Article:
Clark Avenue students create their own video games as part of new coding club – Chelsea Record

For the past school year, the world’s future computer coders and video game developers were in the eighth-grade computer coding club at Clark Avenue Middle School.

During a difficult school year for many students, eighth graders from Matthew LaBranche’s coding club in middle school went the extra mile, learning to code in javascript with several students creating and coding their own video games.

Pictured (left to right) Izaiah Martinez, M. Matthew Labranche, Jonathan Espana Lopez, Latisha Rivera, Ariana Guerrero, Hillary Zambon, Catherine Ramos, Allison Romero, Justin Aguilar Arteaga and Kimberly Ramirez. Bottom (left to right) Emeralys Burgos, Natali Sanches, Manuel Contreras, Cory Pleitez-Castaneda, Kyson Gray Jose and Jasmin Martinez. Missing from the photo: Juliana Arevalo, Roger Martinez Canelas, Josue Rivera Santos, Jasmine Rivera and Josue Rivera.

One of the many impressive aspects of the club is the number of girls who have participated. Of the seven students who managed to create their own video games, six were girls.

LaBranche said that’s a positive sign in a field and industry that’s typically male-dominated.

“Every business in the future will have something to do with computing and coding,” LaBranche said. “Coding is a very important topic to discuss and a very good skill to understand.”

Among the students who participated and created their own video games this year was Allison Romero, who was honored as Clark Avenue Middle School’s student of the year at a recent school committee meeting.

In her video game, Ducky AbDuckter, the player must collect rubber duckies while avoiding flying hatchets.

“It’s a massive amount of code she had to learn from day one,” LaBranche said. And it’s not just about learning the code, he added, but if a line of code contains an error, it goes back to the game’s drawing board.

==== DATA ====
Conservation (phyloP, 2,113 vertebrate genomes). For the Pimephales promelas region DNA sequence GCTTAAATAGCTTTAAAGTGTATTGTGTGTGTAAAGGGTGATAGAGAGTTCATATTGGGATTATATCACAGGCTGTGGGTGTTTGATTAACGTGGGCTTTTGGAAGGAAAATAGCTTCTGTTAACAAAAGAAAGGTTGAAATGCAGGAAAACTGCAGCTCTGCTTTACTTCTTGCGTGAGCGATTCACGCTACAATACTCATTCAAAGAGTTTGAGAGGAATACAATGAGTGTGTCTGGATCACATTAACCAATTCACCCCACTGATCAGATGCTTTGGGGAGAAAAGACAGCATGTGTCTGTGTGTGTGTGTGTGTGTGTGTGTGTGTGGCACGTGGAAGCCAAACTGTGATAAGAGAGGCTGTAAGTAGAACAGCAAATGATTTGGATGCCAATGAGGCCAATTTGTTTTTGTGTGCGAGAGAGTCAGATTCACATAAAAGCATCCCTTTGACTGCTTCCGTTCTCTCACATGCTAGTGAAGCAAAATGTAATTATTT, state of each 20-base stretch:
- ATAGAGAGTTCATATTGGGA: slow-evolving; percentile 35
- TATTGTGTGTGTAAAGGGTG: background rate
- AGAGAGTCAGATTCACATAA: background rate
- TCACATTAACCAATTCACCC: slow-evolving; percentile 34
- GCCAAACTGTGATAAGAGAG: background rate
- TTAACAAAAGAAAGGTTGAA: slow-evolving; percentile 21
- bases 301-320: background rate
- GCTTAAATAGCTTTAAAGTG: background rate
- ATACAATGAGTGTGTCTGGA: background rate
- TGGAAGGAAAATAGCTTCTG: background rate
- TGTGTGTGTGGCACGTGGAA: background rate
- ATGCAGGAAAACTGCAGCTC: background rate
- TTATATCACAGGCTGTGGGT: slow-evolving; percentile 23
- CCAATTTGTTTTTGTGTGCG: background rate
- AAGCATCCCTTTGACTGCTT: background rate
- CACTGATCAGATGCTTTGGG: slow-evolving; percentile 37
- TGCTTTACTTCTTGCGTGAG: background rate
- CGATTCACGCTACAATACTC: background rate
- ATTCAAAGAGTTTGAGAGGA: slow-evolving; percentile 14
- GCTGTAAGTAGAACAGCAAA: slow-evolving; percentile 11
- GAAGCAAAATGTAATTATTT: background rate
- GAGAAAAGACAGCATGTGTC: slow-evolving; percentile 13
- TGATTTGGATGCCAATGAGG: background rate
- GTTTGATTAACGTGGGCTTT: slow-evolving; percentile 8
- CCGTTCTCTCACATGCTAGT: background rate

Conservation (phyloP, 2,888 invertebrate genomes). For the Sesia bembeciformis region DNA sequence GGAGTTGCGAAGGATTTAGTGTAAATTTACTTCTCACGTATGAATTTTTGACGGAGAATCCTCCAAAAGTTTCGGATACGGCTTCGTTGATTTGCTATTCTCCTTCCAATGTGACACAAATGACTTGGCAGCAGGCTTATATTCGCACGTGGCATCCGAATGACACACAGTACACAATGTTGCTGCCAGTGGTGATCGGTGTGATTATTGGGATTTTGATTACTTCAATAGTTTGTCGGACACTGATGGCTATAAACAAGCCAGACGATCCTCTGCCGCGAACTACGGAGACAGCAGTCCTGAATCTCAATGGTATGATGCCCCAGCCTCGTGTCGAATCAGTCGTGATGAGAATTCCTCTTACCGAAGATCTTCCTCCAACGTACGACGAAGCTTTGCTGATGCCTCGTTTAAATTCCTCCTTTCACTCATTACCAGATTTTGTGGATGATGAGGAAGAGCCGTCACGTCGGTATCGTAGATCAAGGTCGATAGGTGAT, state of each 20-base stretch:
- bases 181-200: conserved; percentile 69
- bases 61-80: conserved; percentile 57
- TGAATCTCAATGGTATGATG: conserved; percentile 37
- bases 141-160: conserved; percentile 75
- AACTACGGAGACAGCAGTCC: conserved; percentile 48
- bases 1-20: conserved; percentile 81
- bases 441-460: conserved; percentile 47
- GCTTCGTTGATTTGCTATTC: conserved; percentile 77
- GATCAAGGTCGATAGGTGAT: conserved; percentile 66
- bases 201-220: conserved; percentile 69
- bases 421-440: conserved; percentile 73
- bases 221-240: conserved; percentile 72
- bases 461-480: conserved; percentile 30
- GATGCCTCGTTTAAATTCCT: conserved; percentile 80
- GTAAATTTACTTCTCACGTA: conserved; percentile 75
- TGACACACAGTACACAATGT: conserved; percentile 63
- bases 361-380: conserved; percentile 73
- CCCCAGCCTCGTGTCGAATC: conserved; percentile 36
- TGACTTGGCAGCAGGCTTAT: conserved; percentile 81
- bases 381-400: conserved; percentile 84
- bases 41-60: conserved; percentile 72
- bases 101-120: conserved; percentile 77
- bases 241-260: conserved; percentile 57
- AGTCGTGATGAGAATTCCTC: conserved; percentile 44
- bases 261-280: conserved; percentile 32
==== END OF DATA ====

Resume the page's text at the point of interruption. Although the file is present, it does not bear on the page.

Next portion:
Of course, seeing an eighth grader go through so many lines of code and create their own video game might raise suspicion, but LaBranche said that’s not the case.

“(Allison’s) mom was suspicious and thought I helped her with the code, that’s always the thing, how much the teacher did, and I didn’t want that,” he said. . “But she had done it all herself, and that’s probably the biggest compliment you can get when someone suspects you did all the code.”

Other students who have created successful games over the past year are Hillary Zambon and Catherine Ramos with Popping Bubble, Jasmine Martinez and Kyson Jose with Asteroid Destroyer, and Ariana Guerrrero and Latisha Rivera with Flying Kitty.

While the students end up with some pretty awesome games with multiple moving parts, sounds, and backgrounds at the end, Martinez and the other students said it all starts with learning to code shapes and colors and relying on that.

Martinez added that aside from learning how to make a video game, coding helps in all grades because of the need for focus and engagement.

As the students enter high school next year, LaBranche said he hopes to continue the coding club next year, perhaps with the help of some of the students who will return to help with the student group. eighth grade next year.

“What I want to do next year is teach Python,” LaBranche said. “Python is the most popular program in the world, so young people really should learn it if they consider it a vocation, they are guaranteed a job. It’s amazing the number of opportunities available to us. If you know this code very well, if you know it thoroughly, you enter directly into a job.


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